A Feast for Crows

Lord Roose marches north with his own forces from the Twins, augmented by two thousand Freys under the command of Ser Aenys Frey and Ser Hosteen Frey.[13]

A Dance with Dragons

After Moat Cailin surrenders to Ramsay thanks to a browbeaten Theon Greyjoy, Roose meets his son and introduces him to his bride "Arya Stark" (actually Jeyne Poole). Roose is greatly displeased by his son's actions, stating as much to Theon. Roose thinks that Ramsay is too loud and obnoxious.[4]

Upon arriving at Winterfell, Roose finds the ruined castle now a refuge of more then two dozen squatters, he tells them that if they serve well he will be merciful. They are used for a labour force in rebuilding Winterfell, after the work is completed Roose has them all hanged, true to his word he was merciful and did not flay a one.

At Ramsay's wedding feast, Roose does not eat any of the food or drink served to him unless he sees Wyman Manderly, who brought the food, eat of the same dish. Roose's goodsister Lady Barbrey Dustin states that this is all a game to Roose,

Roose has no feelings, you see. Those leeches that he loves so well sucked all the passions out of him years ago. He does not love, he does not hate, he does not grieve. This is a game to him, mildly diverting. Some men hunt, some hawk, some tumble dice. Roose plays with men. You and me, these Freys, Lord Manderly, his plump new wife, even his bastard, we are but his playthings. [14]

Despite being named Warden of the North, Roose's support among the Northlords is grudging. The first to declare for him were the Dustins and Ryswells, to whom he is related in the female line. The faction of House Umber led by Hother Whoresbane declares for him since the Greatjon is in Frey captivity, and the Cerwyns, Lockes, and Manderlys send men as well. Arnolf Karstark, the Karhold castellan who publicly declared for Stannis, is secretly in league with Roose and awaits the moment to turn his cloak.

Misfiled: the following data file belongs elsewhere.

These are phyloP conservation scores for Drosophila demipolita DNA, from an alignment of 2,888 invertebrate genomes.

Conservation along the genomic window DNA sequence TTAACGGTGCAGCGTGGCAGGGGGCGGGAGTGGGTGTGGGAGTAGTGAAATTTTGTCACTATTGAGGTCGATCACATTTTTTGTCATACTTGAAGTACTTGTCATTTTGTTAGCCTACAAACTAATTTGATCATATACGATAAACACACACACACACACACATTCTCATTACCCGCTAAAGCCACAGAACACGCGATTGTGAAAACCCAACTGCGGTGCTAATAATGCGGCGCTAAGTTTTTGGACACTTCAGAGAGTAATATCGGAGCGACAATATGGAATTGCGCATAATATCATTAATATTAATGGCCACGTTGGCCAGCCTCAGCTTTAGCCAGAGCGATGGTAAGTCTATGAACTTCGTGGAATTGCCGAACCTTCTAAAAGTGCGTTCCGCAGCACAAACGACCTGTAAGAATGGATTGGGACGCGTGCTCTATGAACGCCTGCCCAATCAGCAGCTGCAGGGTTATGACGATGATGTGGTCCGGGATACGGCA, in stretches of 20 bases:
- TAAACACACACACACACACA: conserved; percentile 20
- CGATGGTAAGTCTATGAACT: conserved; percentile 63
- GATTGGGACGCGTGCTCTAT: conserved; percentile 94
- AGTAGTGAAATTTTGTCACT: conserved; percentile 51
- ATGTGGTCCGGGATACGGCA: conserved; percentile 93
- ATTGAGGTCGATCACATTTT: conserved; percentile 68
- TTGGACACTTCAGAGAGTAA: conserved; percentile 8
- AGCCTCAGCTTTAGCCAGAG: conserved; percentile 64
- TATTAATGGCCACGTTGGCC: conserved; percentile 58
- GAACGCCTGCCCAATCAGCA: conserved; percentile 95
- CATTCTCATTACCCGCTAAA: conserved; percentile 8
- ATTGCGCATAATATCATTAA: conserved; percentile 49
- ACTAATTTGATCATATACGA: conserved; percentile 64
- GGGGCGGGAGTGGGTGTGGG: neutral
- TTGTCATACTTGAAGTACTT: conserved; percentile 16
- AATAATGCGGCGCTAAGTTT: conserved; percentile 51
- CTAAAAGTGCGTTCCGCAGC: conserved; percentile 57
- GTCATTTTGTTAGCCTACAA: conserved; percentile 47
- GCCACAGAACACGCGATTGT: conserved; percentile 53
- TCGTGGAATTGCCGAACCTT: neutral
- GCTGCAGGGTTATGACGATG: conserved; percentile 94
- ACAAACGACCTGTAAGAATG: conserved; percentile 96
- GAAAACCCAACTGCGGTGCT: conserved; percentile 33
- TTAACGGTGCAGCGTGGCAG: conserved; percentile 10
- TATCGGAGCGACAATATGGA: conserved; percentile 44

Roose, Ramsay and his army remain at Winterfell awaiting the attack of Stannis Baratheon's host. Several Bolton men are murdered during the wait, and suspicion is cast on several of the present Stark bannermen.[15] In truth, however, Mance Rayder and several wildling spearwives on a mission to free Arya Stark commit the murders.[16] The murders raise tensions within the castle. Tempers flare when Lord Manderly insults one of the dead Freys; a clash ensues that leads to the deaths of several men-at-arms.

The Winds of Winter

After learning that Stannis' army is three days march from Winterfell, Roose sends out the Freys and Manderlys, as well as Ramsay and his men, but keeps much of his own strength behind in Winterfell. According to Theon Greyjoy, Roose is keeping his own men back as a reserve, as he once did in the Riverlands, to weaken potential rivals.[17]


"No tales were ever told of me. Do you think I would be sitting here if it were otherwise? Your amusements are your own, I will not chide you on that count, but you must be more discreet. A peaceful land, a quiet people. That has always been my rule. Make it yours."[4]

- Roose to his bastard son Ramsay.

"Fear is what keeps a man alive in this world of treachery and deceit. Even here in Barrowton the crows are circling, waiting to feast upon our flesh. The Cerwyns and the Tallharts are not to be relied on, my fat friend Lord Wyman plots betrayal, and Whoresbane...the Umbers may seem simple but they are not without a certain low cunning. Ramsay should fear them all, as I do."[4]

Quotes about Roose

"Bolton's silence was a hundred times more threatening than Vargo Hoat's slobbering malevolence"[10]

- Jaime Lannister.

"This is a cold man". [11]

- Catelyn Stark.

"The son is just the shadow of the father". [4]

- Theon Greyjoy.


first wife
"Fat" Walda
Miller's wife
"Arya Stark"

References and Notes

This page uses content from the English Wikipedia. The original content was at House Bolton. The list of authors can be seen in the page history of House Bolton. As with A Wiki of Ice and Fire, the content of Wikipedia is available under the Creative Commons Attribution-ShareAlike License.